The Age of the Explorers
In This Review
The first European visitors to Africa were content to make brief forays into well-fortified coastal settlements, but it wasn’t long before the thirst to discover (and exploit) the unknown interior took hold. Victorian heroes such as Richard Burton and John Speke captured the public imagination with the hair-raising tales from the East African interior, while Mungo Park and the formidable Mary Wesley battled their way through fever-ridden swamps, and avoided charging animals while ‘discovering’ various parts of West Africa. Most celebrated was a missionary–explorer David Livingstone, who was famously encountered by Henry Morton Stanley on the shores of Lake Tanganyika. Livingstone spent the best years of his life attempting to convert the ‘natives’ to Christianity and searching for the source of the Nile.
Hot on the heels of the 19th-century explorers came the representatives of European powers, who began the infamous ‘scramble for Africa’, vying with each other to exploit real or imagined resources for their sovereigns, and demarcating random and unlikely national borders that still remain to this day. At the Berlin Conference of 1884–85, most of Africa was split neatly into colonies. France and Britain got the biggest swathes, with Germany, Portugal, Italy, Spain, and Belgium picking up bits and pieces.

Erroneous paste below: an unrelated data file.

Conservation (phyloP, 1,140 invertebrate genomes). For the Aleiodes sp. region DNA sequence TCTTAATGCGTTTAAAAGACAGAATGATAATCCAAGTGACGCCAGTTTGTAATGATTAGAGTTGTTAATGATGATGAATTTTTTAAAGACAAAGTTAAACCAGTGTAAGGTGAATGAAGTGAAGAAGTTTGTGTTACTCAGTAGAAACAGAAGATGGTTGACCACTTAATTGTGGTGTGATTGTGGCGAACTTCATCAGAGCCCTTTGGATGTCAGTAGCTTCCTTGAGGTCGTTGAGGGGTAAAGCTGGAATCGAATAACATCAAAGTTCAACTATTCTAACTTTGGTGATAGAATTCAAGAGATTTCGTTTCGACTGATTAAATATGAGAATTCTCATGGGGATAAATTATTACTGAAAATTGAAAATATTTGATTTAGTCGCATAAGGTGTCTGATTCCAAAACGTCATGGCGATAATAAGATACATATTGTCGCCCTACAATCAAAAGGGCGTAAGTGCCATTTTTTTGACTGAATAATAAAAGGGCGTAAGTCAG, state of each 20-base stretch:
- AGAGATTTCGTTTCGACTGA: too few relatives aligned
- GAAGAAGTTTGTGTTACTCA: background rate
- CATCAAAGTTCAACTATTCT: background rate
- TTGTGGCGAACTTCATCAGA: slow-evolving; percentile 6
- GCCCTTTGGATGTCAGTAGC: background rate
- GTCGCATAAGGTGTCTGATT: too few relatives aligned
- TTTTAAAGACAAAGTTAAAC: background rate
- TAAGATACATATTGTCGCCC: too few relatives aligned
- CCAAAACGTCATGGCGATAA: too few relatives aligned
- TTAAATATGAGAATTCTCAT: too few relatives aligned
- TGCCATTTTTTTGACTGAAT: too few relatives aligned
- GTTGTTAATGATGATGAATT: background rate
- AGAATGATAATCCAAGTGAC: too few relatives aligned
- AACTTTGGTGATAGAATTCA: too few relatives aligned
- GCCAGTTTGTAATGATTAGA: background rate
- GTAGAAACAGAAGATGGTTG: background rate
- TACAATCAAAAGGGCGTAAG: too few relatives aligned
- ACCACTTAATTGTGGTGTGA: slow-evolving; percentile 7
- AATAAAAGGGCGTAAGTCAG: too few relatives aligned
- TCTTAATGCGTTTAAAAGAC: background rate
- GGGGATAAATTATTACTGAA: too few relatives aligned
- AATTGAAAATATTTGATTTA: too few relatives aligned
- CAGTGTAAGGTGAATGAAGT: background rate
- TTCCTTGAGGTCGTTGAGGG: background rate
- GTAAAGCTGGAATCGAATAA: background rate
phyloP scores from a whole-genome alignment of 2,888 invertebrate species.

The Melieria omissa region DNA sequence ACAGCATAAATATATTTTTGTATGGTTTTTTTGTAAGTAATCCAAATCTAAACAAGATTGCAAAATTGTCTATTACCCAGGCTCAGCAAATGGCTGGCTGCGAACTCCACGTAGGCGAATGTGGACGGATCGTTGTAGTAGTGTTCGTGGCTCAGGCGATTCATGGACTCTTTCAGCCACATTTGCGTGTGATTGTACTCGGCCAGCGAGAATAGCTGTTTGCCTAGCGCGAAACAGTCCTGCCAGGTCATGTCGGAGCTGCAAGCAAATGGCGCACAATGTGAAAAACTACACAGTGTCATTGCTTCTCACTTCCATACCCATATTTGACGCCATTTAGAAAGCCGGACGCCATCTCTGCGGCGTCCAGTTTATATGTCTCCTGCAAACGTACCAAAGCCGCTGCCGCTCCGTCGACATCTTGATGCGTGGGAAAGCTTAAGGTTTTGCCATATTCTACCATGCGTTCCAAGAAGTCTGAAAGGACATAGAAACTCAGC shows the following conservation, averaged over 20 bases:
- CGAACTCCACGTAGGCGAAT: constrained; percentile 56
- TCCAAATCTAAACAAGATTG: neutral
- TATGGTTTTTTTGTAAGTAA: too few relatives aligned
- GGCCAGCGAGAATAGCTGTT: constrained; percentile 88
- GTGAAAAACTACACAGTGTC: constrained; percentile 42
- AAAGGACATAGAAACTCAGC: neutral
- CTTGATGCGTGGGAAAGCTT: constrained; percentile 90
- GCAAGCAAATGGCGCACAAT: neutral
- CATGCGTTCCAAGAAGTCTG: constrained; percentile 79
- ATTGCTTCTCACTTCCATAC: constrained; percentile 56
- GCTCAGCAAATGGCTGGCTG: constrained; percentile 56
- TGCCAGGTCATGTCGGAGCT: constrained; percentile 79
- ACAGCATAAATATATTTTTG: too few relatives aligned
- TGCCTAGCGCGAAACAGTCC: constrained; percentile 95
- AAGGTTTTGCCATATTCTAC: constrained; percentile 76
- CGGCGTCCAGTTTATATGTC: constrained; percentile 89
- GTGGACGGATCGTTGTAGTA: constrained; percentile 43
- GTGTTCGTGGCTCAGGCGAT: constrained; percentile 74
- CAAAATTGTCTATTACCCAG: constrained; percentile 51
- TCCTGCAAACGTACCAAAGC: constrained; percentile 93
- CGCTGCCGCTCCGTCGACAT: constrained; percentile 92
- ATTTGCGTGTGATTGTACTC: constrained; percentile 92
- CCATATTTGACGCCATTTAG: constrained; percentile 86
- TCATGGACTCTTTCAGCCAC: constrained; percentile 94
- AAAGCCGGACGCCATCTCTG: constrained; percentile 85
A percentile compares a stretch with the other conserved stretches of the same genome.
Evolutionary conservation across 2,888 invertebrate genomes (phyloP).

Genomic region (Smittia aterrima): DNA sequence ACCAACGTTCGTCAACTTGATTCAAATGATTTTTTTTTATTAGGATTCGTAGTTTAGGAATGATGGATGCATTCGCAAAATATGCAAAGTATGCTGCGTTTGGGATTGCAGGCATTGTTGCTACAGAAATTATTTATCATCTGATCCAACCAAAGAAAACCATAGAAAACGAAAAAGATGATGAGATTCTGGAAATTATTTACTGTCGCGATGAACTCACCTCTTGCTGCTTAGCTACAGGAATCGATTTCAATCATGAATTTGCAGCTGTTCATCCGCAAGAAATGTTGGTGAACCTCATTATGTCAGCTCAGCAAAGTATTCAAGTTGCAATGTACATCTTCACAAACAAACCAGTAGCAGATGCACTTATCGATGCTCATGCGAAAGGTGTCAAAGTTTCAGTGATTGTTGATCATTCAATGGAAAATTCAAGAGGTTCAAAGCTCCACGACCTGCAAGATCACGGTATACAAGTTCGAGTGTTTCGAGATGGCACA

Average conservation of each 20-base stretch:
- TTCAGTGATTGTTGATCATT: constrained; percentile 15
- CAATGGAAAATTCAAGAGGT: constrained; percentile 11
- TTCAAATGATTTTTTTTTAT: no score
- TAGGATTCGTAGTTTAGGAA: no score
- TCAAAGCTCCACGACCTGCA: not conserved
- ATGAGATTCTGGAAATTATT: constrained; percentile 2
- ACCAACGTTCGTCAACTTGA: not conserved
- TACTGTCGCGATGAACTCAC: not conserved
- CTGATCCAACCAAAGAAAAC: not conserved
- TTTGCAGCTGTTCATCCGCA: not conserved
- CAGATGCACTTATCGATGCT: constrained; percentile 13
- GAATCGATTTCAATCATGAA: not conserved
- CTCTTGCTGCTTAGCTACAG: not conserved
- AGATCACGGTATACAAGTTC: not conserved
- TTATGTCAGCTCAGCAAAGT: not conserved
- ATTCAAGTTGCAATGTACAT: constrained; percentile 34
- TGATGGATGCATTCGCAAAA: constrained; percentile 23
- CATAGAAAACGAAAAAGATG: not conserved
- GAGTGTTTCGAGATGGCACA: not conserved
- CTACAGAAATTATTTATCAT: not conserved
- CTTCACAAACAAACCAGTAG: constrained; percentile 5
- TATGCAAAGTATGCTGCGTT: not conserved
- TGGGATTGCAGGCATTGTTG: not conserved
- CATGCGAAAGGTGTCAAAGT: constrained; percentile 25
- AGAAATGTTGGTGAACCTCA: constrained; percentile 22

Forced labour, heavy taxation, and swift and vengeful violence for any insurrection were all characteristics of the colonial administrations. African territories were essentially organized to extract cheap cash crops and natural resources for use by the colonial powers. To facilitate easy administration, tribal differences and rivalries were exploited to the full, and Africans who refused to assimilate to the culture of their overlords were kept out of the market economy and the education system. Industrial development and social welfare were rarely high on the colonialists’ agenda, and the effects of the colonial years, which in some cases only ended a few decades ago, continue to leave their mark on the continent.